1. High Profile cases including deaths or injuries.  These include high profile deaths or injuries, such as those on deployments or in a high profile accident, where there is significant public attention.  This category also includes cases identified by the DVA executive that require urgent attention.


  1. Deaths or imminent death.  This covers deaths in cases that do not have the same degree of attention as those in priority 1.  It will also cover the deaths or terminal illnesses such as cancer where the death will leave the dependants with no financial support e.g. war widows.  The exception to these cases will be where the widow and/or dependants are already receiving some form of payment and the veterans' death has a lesser financial impact.


  1. Mental Health and Serious Injury/ Illness.  This priority takes into account the needs of those seriously injured and the seriousness of mental health issues.  It includes those members medically evacuated from operational areas, clients who are at risk of self harm or harming others because of their illness.  Mental conditions to be considered under this priority will include Depressive Disorders, Post Traumatic Stress Disorder, Anxiety, Adjustment Disorder and Acute Stress Disorder.  It will also include those with serious conditions who, in the opinion of the Claims Assessor, are more at risk of developing mental health conditions. The potential to put an indicator for these conditions on to systems used by Claims Assessors is being investigated.


Some of the cases handled by the Client Liaison Unit and/or Case Co-ordinators will be considered under this priority, but it should be noted that these are potentially high profile cases as well.


  1. Immediate or imminent financial hardship.  This priority recognises the needs of families with rental commitments, reservists who may be incapacitated for their civilian employment or require medical treatment where they have no medical treatment available through the ADF and recently discharged members with minimal accrued ADF entitlements such as recruits and officer cadets.  It also considers those whose employment is about to cease.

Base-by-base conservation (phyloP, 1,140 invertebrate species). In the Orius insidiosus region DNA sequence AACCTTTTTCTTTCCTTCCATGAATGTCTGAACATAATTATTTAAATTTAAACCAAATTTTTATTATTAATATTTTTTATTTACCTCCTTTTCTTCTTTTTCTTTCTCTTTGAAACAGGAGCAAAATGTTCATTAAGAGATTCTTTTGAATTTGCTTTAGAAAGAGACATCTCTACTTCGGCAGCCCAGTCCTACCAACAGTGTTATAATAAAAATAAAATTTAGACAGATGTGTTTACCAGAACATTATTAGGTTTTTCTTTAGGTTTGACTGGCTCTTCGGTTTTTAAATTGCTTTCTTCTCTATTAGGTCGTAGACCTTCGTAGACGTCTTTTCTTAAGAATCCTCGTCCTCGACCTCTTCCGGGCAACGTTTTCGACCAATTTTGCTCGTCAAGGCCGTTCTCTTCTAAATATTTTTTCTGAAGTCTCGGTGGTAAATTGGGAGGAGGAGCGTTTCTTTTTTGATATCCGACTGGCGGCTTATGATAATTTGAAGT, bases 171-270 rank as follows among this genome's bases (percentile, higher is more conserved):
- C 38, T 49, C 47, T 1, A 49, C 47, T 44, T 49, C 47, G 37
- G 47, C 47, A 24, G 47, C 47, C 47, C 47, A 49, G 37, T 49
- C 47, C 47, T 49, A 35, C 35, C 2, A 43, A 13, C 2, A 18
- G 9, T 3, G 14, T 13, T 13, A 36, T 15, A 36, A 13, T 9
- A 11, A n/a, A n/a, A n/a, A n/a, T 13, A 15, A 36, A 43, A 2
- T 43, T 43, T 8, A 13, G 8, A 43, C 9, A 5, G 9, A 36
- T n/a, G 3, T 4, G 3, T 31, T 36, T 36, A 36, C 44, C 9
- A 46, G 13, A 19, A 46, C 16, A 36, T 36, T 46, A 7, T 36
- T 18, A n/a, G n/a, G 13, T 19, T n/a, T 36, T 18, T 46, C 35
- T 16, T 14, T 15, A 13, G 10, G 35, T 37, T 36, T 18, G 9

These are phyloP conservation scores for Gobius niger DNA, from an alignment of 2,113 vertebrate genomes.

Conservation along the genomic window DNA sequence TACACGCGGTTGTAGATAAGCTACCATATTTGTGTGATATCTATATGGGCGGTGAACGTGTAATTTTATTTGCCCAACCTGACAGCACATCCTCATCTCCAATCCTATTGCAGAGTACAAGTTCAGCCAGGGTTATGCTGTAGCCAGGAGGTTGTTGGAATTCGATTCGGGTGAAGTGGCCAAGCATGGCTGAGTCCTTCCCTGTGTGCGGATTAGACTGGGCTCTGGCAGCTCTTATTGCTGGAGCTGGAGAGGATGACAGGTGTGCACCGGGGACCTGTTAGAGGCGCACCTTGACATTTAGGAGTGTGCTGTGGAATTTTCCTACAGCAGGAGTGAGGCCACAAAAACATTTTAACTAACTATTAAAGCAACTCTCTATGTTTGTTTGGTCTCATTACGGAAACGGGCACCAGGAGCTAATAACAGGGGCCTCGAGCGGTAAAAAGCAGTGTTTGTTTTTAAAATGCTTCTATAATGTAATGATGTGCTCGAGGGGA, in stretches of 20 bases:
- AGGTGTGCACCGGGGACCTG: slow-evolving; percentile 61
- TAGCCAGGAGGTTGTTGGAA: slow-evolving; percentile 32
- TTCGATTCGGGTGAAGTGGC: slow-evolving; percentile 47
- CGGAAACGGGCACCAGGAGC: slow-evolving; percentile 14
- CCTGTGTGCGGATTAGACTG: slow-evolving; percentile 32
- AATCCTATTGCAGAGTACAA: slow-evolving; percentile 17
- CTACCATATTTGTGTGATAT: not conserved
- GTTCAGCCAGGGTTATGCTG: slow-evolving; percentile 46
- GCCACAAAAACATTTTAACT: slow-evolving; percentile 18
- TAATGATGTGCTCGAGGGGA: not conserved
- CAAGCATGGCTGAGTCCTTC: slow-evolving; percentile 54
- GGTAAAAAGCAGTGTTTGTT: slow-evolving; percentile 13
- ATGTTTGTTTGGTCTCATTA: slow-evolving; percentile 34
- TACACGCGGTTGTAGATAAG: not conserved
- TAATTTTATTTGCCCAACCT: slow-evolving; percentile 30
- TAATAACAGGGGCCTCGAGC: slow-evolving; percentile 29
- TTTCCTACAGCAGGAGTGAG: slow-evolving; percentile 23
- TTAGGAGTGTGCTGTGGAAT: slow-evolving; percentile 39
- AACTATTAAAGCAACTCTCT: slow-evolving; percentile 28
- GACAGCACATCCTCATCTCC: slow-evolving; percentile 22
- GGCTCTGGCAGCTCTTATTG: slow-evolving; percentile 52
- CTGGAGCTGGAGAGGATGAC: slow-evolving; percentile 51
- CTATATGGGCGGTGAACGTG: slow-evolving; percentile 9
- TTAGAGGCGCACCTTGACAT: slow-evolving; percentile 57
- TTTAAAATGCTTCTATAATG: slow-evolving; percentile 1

It is important to take into consideration whether the member is being medically discharged and /or has chosen to have their separation from the ADF Held-In-Abeyance (HIA) pending determination of liability for the compensation claim. If HIA has been chosen, the financial hardship prospect is not as great as previously with the separation held until DVA have determined liability.  However, if a member elects to be HIA and fails to submit their claim and/or is obstructive in the claims process, then the ADF may elect to separate the member regardless of the claim status. Also for the purpose of appeals ADF members will not be HIA.

Part of the consideration with this priority should take into account the commencement/continuation of medical treatment and an appropriate rehabilitation program particularly vocational rehabilitation.


  1. Defence requested priority cases.  The Defence decision for cases that require a request of this nature will be made by the Director General Navy Personnel (DGNP), Director General Personnel – Army (DGPERS-A) or Director General Personnel – Air Force (DGPERS-AF).  The criteria for Defence to seek priority consideration is:
    1. Delay will be detrimental to the wellbeing of the individual. For example, the member is nearing discharge and will not have access to ADF income or the member requires urgent transfer to the DVA medical or rehabilitation providers.
    2. There is an identified Service need. These include;
      1. Operational need (eg the need to ensure that a role that could require deployment is not held by someone waiting claim acceptance prior to discharge)
      2. ADF reputation risk should the person be retained in the service
      3. Medical Separations where the ADF is awaiting transfer of a member's care to DVA
      4. Urgency highlighted by Senior Leadership.


  1. Cases returned by VRB or AAT that have entailed a delay in processing of entitlement.  This priority recognises a case that is referred to the Department by the VRB or AAT and there have been other appeal or reconsideration processes or there has been any other similar action that has resulted in a significant delay in the receipt of benefits, some priority should be afforded to the determination of benefits.  Some of these cases, such as those involving significant mental illness or financial hardship will fall within the previous priorities, but when there is no other priority and the claim has been delayed for a considerable period as a result of appeals etc, this priority will be relevant.


  1. Medical Treatment Costs.  Processing is given priority in cases where treatment for a compensable condition is denied or delayed until a payment is made or a service is not provided until a 'guarantee' is given.  It will also be given priority where the continuation of medical treatment for the claimed condition must be implemented quickly.


  1. Deaths In Payment.  This priority covers war widows and/or dependants who are already receiving some form of payment and therefore the veterans' death has less financial impact.


  1. Over 90 Years.  Where the client submitting the claim is over 90 years old, the claim is treated with priority because of the high risk of the client's death before the claim is finalised.


Processes for Defence Requested Priority Cases